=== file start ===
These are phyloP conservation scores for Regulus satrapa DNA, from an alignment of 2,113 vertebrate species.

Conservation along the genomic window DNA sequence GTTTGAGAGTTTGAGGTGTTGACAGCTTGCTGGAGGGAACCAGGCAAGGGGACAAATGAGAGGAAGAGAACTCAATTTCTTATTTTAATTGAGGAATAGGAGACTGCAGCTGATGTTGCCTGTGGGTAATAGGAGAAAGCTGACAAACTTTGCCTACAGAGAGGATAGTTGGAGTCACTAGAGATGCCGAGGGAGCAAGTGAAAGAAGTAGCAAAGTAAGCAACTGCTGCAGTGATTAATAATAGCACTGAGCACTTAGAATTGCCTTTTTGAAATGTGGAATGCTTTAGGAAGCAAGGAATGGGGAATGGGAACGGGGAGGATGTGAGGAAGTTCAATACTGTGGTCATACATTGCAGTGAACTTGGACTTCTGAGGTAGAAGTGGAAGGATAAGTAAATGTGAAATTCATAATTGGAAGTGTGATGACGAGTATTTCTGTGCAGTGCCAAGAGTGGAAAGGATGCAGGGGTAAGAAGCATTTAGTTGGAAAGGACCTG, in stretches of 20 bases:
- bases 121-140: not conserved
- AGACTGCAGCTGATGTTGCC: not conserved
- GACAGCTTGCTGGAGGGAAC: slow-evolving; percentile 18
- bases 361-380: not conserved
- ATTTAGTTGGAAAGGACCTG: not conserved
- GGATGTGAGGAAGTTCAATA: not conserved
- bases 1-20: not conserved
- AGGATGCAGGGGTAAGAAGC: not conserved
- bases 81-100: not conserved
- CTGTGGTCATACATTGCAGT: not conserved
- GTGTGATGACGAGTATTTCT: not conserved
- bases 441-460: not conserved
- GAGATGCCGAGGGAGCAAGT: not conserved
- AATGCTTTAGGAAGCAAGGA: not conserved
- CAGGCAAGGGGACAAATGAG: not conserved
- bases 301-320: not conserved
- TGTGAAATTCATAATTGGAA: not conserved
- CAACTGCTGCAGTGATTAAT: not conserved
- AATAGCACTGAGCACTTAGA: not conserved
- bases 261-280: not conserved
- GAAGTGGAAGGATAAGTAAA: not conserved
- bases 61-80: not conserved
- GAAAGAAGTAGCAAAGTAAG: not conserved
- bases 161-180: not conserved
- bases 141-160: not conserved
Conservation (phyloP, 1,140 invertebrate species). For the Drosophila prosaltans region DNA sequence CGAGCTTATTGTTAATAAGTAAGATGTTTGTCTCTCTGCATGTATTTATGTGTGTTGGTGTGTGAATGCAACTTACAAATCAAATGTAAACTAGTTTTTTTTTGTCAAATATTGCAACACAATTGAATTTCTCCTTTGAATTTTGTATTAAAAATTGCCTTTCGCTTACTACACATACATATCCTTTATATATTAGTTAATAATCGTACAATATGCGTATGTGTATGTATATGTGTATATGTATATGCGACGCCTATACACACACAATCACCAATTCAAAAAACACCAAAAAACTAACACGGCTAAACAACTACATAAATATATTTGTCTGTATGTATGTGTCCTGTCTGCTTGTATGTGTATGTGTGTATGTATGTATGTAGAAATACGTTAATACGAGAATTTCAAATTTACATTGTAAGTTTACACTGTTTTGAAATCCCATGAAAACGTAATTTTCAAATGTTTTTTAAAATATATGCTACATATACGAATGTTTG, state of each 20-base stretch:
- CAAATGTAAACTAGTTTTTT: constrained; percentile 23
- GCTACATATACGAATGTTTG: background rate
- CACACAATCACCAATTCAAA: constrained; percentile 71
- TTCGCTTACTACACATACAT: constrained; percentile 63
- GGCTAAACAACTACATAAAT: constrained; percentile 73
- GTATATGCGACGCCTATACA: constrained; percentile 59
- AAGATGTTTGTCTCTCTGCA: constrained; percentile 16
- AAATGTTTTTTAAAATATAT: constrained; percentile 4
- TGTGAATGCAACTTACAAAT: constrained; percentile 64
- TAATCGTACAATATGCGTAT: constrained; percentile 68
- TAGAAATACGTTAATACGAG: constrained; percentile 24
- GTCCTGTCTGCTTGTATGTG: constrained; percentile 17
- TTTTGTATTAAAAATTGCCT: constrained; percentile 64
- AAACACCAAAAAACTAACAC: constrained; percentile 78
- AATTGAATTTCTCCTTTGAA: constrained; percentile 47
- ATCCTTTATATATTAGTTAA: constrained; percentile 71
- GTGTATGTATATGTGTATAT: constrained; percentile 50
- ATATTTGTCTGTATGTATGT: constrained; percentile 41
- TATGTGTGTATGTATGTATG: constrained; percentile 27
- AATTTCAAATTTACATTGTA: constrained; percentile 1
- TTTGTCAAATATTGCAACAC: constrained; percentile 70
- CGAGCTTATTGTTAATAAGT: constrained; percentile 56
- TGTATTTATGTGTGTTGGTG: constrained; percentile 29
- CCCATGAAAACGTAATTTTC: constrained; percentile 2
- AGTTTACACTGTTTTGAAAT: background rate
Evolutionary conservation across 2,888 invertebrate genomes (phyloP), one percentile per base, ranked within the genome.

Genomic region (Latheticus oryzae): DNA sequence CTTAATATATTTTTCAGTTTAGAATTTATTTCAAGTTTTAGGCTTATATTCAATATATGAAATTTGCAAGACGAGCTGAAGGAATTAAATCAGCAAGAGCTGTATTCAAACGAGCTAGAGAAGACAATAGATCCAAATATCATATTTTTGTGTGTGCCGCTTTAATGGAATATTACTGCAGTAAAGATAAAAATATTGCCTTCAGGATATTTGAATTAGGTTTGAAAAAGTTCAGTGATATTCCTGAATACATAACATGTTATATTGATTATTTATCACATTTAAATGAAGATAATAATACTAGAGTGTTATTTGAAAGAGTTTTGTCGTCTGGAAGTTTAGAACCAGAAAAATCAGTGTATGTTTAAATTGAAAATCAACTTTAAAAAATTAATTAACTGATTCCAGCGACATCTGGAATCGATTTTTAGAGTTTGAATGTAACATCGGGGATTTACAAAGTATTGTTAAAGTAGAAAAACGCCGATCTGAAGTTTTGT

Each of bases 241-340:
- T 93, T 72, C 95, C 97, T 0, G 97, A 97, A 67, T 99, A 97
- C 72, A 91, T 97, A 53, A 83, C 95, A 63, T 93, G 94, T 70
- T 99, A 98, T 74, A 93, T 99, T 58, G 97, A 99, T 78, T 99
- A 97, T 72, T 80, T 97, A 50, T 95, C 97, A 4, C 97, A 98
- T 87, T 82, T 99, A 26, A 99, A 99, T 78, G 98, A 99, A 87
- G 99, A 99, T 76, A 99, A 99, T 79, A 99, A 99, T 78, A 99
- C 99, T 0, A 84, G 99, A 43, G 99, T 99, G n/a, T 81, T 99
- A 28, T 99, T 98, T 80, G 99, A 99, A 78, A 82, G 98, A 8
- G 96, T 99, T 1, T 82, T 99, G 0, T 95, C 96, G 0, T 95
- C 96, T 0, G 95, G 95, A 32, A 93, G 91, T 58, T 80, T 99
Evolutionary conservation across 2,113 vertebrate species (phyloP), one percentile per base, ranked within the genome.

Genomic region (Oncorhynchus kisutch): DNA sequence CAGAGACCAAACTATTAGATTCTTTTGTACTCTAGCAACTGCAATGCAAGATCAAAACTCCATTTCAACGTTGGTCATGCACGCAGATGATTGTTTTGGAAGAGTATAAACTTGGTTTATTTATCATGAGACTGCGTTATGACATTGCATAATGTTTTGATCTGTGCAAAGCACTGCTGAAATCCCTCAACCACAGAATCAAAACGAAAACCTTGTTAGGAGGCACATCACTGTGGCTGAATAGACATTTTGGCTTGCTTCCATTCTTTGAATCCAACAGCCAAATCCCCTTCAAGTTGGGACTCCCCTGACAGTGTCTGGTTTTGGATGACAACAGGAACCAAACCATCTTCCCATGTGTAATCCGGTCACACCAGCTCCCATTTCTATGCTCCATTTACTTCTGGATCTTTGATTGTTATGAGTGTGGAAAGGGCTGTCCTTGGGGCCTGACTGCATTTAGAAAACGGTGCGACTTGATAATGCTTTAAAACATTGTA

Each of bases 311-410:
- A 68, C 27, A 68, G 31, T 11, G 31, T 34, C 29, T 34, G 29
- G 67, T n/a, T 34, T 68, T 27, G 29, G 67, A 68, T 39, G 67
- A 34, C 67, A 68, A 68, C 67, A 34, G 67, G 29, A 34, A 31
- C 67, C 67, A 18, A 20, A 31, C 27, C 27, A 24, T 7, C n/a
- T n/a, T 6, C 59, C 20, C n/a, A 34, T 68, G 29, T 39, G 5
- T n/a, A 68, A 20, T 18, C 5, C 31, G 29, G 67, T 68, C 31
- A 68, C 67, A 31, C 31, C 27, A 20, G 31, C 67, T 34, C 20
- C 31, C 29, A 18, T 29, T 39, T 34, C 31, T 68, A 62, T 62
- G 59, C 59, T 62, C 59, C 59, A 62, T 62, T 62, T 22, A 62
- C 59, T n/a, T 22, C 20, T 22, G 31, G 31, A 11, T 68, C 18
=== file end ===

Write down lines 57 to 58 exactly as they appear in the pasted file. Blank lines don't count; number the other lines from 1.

- T 93, T 72, C 95, C 97, T 0, G 97, A 97, A 67, T 99, A 97
- C 72, A 91, T 97, A 53, A 83, C 95, A 63, T 93, G 94, T 70